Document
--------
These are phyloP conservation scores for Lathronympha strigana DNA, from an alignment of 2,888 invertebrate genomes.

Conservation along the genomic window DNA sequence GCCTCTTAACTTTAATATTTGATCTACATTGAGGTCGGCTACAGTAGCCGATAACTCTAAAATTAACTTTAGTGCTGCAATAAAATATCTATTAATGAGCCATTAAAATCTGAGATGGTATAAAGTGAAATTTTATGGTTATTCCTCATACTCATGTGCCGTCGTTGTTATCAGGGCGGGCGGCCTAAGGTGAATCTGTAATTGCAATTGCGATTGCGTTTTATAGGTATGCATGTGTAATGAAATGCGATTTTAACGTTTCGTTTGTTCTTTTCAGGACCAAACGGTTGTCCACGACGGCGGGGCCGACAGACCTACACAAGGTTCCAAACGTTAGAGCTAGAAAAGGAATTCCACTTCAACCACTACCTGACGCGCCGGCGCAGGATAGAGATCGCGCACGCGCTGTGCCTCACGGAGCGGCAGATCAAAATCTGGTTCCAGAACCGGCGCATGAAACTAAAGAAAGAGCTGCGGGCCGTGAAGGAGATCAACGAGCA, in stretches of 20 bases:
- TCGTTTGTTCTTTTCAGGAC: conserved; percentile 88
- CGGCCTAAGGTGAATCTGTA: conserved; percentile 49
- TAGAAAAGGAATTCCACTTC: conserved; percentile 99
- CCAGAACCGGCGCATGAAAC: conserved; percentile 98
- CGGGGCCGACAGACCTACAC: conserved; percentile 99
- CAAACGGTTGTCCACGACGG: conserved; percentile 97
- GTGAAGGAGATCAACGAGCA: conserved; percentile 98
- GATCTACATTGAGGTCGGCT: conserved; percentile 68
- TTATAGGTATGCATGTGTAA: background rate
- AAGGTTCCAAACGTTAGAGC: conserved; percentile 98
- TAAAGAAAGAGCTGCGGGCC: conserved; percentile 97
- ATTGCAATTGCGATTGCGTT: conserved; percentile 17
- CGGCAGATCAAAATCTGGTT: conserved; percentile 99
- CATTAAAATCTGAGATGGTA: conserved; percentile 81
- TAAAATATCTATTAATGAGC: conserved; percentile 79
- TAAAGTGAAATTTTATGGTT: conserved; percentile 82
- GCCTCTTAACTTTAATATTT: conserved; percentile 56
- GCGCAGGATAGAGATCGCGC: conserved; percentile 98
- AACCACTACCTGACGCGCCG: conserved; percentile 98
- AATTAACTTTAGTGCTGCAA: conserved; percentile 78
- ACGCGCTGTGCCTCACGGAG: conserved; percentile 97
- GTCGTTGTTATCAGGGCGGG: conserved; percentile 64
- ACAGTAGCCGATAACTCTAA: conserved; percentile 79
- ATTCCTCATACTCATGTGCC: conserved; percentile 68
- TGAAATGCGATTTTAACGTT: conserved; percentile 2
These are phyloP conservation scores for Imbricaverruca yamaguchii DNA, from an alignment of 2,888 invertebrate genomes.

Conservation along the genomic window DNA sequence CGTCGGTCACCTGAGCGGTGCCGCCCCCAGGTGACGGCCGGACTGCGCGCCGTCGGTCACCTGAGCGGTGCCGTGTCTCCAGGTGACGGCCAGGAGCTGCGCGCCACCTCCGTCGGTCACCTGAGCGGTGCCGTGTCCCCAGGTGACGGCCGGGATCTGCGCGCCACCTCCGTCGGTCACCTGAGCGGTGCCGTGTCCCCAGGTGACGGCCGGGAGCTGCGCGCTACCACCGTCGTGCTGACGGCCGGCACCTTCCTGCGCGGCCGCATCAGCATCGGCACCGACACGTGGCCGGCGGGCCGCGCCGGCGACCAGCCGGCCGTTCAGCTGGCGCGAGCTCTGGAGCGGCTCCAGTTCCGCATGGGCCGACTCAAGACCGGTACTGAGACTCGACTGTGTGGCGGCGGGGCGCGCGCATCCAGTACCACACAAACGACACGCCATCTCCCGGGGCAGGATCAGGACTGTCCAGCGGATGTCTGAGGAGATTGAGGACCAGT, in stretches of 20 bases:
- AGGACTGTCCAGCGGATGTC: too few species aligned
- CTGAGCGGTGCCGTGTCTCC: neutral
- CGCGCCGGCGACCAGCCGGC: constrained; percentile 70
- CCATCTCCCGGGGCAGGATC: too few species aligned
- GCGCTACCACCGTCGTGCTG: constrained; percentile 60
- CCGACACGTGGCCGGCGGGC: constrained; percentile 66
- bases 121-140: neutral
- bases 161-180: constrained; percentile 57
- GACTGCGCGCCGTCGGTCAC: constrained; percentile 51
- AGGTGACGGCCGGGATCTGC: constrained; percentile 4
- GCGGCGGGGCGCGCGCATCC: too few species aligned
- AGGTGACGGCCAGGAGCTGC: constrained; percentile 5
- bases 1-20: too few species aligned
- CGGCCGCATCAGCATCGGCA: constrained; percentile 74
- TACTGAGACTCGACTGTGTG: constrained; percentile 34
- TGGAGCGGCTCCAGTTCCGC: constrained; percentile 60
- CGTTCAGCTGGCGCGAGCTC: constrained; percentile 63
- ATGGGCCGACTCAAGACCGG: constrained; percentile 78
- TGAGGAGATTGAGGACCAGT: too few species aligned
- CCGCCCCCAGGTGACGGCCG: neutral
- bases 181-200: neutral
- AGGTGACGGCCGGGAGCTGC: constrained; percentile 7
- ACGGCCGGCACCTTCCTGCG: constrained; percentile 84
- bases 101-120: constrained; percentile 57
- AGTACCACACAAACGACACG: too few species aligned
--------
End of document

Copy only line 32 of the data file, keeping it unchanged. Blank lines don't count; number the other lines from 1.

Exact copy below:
- CGCGCCGGCGACCAGCCGGC: constrained; percentile 70